Riad looked back to Ivanus. “Stay back with Bayne as we approach. Leave initial contact to Julieth and myself and call out if you sense danger. We can not risk Bayne’s fear especially if the being is immune to his ability.”
As they neared the being’s form it fully solidified. Its skin was stark white. It had a nude form, without genitalia. No hair was on its head and its deep blue eyes glowed, somehow visible in the distance where it stood before them. One of its arms stretched out, pointing at them.
“Why do you come to us?” Riad leveled his weapon at the man.
They halted their approach as Ivanus, Bayne and Andral waited a distance behind them.
The albino did not speak. It stood with wide eyes, watching them, and then began to approach.
Julieth leveled the gun Riad had given her, her heart racing as the albino quickly moved.
A sudden charge of electricity birthed from Riad’s weapon, pulsing through the thing’s body as if it were not there.
Julieth fired two charges of her own. “Are we in danger?” she called back to Ivanus after each shot failed to hinder the thing.
“No, but it will approach Bayne!”
Julieth beat her wings, lifting to the air and swooping down toward the albino, firing several shots into it and then reaching out to grab its body. Her grasp found only air, passing through the thing’s form as she soared skyward once more.
She landed hard on the ground while Riad fired shot after shot into its body. Sand whipped over her, her heart beating heavy with fear.
“It cannot be stopped!” Ivanus shouted out over the sound of the electric charges Riad fired.
“Retreat!” Riad shouted, running at the albino and firing a shot through its skull before the thing disappeared.
Julieth ran, closing the distance between her and Ivanus quickly, then lifted up into the sky as the albino’s form reappeared beside Andral.
It touched him, placing its nova white hand to his cheek and then kneeled and touched its fingers to Solaris’s surface.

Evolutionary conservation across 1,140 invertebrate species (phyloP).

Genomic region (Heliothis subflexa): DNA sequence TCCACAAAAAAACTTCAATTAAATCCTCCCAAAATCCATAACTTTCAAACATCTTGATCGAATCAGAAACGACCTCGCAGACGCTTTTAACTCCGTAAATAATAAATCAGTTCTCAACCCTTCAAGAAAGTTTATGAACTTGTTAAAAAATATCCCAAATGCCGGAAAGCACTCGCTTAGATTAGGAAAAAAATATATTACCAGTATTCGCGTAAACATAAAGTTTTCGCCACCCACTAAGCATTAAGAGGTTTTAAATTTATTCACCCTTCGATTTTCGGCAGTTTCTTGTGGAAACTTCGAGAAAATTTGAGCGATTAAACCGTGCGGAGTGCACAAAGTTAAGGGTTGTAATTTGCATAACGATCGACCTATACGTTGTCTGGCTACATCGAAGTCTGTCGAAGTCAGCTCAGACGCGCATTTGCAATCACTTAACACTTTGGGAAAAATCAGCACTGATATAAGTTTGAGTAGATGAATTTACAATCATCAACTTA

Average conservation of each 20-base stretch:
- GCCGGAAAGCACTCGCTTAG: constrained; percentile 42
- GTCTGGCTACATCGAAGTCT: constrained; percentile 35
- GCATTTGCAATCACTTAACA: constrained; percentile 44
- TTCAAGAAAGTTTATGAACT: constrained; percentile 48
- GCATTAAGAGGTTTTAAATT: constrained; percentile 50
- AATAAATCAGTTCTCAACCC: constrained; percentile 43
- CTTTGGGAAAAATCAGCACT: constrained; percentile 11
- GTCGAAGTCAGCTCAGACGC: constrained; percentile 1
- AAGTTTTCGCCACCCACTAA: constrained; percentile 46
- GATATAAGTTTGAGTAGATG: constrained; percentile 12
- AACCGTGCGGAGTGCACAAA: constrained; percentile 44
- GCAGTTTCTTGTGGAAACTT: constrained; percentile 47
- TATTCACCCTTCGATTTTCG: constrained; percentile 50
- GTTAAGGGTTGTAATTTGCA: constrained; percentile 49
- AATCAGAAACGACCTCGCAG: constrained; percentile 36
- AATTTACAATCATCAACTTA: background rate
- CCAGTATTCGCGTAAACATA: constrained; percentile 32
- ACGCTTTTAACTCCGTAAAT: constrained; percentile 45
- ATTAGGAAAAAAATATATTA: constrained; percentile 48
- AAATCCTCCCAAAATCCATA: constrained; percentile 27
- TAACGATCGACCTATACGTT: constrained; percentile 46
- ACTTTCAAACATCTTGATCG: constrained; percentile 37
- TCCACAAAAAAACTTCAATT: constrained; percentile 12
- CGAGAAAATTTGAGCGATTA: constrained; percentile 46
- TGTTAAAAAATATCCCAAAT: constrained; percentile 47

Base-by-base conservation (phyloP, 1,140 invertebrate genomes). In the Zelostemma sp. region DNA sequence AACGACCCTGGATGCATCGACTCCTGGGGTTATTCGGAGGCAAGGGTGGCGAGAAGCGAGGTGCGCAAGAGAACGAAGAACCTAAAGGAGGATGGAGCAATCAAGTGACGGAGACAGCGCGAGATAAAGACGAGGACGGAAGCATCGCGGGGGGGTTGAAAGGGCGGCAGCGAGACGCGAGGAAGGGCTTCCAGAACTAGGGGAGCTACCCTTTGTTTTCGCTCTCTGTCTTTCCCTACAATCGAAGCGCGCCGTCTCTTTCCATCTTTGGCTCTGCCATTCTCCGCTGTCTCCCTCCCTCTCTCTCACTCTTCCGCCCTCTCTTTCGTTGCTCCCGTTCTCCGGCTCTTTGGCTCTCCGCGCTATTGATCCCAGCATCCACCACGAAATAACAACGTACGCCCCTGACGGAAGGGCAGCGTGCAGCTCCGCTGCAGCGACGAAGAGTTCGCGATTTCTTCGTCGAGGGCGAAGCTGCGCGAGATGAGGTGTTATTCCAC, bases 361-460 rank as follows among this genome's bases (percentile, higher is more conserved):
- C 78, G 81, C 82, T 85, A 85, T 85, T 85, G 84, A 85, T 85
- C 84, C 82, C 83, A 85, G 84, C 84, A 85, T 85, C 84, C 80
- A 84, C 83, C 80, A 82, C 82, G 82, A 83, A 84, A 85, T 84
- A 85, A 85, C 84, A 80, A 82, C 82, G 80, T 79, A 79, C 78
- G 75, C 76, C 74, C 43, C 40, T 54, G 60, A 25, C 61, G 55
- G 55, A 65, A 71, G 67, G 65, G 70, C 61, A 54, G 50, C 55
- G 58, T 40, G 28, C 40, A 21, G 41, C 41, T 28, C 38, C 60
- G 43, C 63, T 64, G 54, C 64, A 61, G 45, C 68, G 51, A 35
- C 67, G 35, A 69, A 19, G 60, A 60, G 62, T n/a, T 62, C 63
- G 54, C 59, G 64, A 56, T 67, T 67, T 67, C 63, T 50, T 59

Julieth stood, stunned and unable to fire for fear of harming Andral.
She moved cautiously toward them and then stopped, captivated as something green sprouted out from the earth, rising quickly upward and sprouting limbs at its sides.
“What is it?” Bayne asked in awe.
“I don’t know,” Julieth said as Riad joined them. He leveled his weapon at the albino, preparing to fire.
“He will not harm us,” Ivanus assured them. “And I have seen that thing before. It is a tree.”
The green form changed to brown, sprouting other, thin green things from its limbs. Then a sweet aroma moved around them as delicate blooms formed.
“A tree…” Julieth spoke in disbelief. “That is what people ate ages ago, or at least I have heard.”
“No.” Ivanus grinned. “We ate those.”
Red and orange spheres grew on the tree’s arms as the flower blooms were carried away in the wind around them.
“What are they?” Bayne asked.
Ivanus came to him, placing his hand on the young man’s shoulder. “Fruit.”
“We can not trust him. It is a trick of the heat,” Riad spoke.
Julieth watched Bayne reach up, twist a fruit from one of the limbs and then reach out and place it in Andral’s palm. “You are weak, brother. We can live a long time without food, but you need this.”
“How do I eat it?” Andral asked Ivanus, who had just picked a fruit of his own from the tree.
“Bite through the skin. The insides of the fruit are sweet. It has only been days since I have eaten one, in my time, and yet this is such a delicious relief to have.”
Julieth took a step toward the tree and reached up, feeling the smoothness of the fruit with her fingertips. “Do you speak, man of miracles, and why have you brought us this gift?”
The albino pointed to the suns overhead and then to his heart before watching her with a smile.
Her fears quelled as she watched Andral take his first bite. Energy appeared to fill his body once more as his eyes lit with life. Juice from the fruit dripped down his arm. “Delicious,” he said, taking another bite and then passing it to Bayne in an offer to share.
Julieth brought her fruit to her lips, savoring the sweet scent before biting through its skin and enjoying the way its juices caressed her throat. “Fruit, I never dreamed I’d have fruit.”